3D Animation Workshop: Lesson 97: Inverse Kinematics In MAX | WebReference

3D Animation Workshop: Lesson 97: Inverse Kinematics In MAX


Lesson 97 - Inverse Kinematics in MAX - Part 2

The fact that you can't select the effector directly is a big problem, because this is the object you want to control. The answer lies in creating another, selectable, object, and binding the effector to that object. The standard method is to create a null object, specifically a MAX Dummy object, for this purpose. You can create the object and then use the Align tool to center it right on top of the effector (by way of the final Bone). Once centered, you select the final Bone and use the End Effector Parent tool to "parent" the effector to the Dummy. This is just the kind of terrible use of language that is typical of MAX. To 99 out of 100 3D practitioners, the word "parent" refers to the parent-child transform hierarchy. For example, each Bone is, in common usage, "parented" to the previous Bone so that they function as a chain. If they were not so parented, there would be no chain and therefore no IK. MAX refers to such parenting as "linking." But "parenting" the effector to the Dummy has nothing to do with the standard transform hierarchy. It's an idea all to itself.

The following image illustrates the setup with the Dummy selected.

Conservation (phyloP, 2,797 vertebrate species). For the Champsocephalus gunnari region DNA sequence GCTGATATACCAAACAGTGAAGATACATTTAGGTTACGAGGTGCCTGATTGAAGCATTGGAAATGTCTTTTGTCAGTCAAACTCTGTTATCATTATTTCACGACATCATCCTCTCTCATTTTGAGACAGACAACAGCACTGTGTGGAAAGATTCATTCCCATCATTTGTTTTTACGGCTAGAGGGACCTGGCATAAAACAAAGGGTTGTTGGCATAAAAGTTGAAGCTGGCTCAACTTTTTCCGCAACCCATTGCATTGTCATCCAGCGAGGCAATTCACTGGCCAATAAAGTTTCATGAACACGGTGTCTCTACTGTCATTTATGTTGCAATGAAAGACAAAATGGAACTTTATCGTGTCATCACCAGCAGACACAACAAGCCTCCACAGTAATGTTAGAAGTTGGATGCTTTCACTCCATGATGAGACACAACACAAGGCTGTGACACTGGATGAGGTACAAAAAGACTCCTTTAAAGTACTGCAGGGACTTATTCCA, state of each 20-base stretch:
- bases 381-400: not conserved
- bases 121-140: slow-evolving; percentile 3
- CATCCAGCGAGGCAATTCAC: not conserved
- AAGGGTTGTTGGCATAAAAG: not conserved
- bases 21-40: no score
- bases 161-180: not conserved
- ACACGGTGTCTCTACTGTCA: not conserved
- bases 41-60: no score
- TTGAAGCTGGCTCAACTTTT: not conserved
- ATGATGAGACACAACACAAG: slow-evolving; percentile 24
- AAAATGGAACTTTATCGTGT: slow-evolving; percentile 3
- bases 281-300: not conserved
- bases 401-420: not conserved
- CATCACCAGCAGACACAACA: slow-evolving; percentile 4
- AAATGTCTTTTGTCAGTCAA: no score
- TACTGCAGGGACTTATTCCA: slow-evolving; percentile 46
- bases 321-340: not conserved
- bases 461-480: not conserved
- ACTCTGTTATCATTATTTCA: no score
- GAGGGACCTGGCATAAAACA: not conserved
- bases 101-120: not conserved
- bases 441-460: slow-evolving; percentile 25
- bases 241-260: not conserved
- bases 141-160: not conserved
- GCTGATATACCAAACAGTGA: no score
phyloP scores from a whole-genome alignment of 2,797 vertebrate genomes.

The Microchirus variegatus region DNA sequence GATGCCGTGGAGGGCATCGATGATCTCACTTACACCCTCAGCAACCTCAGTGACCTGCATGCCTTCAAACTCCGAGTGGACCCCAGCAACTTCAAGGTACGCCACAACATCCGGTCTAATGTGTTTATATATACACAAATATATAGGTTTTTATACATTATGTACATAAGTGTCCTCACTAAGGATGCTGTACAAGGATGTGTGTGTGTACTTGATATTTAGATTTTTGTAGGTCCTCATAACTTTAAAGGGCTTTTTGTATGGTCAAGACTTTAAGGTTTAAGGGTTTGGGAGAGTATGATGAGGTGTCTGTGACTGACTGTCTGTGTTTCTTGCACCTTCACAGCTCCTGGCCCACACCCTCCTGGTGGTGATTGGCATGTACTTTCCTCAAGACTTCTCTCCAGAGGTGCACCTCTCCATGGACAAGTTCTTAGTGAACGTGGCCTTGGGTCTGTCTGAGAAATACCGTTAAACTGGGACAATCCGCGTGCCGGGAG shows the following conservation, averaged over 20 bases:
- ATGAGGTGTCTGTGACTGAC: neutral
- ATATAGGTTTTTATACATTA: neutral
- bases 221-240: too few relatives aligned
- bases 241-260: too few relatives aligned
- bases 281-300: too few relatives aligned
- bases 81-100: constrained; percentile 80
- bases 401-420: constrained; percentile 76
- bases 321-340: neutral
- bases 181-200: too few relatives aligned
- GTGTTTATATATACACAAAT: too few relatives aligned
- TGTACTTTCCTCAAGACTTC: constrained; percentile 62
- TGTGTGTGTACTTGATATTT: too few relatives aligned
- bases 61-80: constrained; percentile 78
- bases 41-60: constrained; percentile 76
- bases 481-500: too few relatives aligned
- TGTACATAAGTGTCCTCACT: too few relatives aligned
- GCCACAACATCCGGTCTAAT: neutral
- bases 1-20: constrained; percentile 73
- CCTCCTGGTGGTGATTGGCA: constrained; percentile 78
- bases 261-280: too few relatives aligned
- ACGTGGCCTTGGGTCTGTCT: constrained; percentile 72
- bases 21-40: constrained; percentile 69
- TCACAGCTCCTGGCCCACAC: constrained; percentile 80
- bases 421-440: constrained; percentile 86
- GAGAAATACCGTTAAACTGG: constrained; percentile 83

Now we can use the Dummy to control the effector. Let's test it out. We can translate the top Bone (the hip joint) down to bend the knee, while keeping the heel on the ground.

We can lift the Dummy to bend the knee, while keeping the hip in place – the standard stepping action.

But a knee should bend only one way. MAX Bones are remarkably willing to flex both ways through a joint. Ouch!

In a really reliable IK system, the angle we put in the knee when we drew the Bones in the first place would have made it difficult to rotate the joint in the opposite direction. That's why putting a bend in the knee is standard procedure. But MAX's IK does not offer this comfort. You might wonder why this matters. After all, if you don't move the Dummy so as to break the knee, it won't be broken. But matters are not so simple. Often in animating between one pose and another, you'll find the effector passing through a location that breaks the joint.

The answer to this problem is not too difficult. We can, and generally must, set constraints on each Bone. First we must determine which of the three rotational axes should be active. The knee is a simple hinge and therefore should rotate around only one axis. Then we set the angular limits of rotation. In the following image, the knee is constrained to rotate only in the range indicated by the little arc.

To Continue to Part 3, or Return to Part 1, Use Arrow Buttons

Created: July 17, 2000
Revised: July 17, 2000

URL: http://webreference.com/3d/lesson97/2.html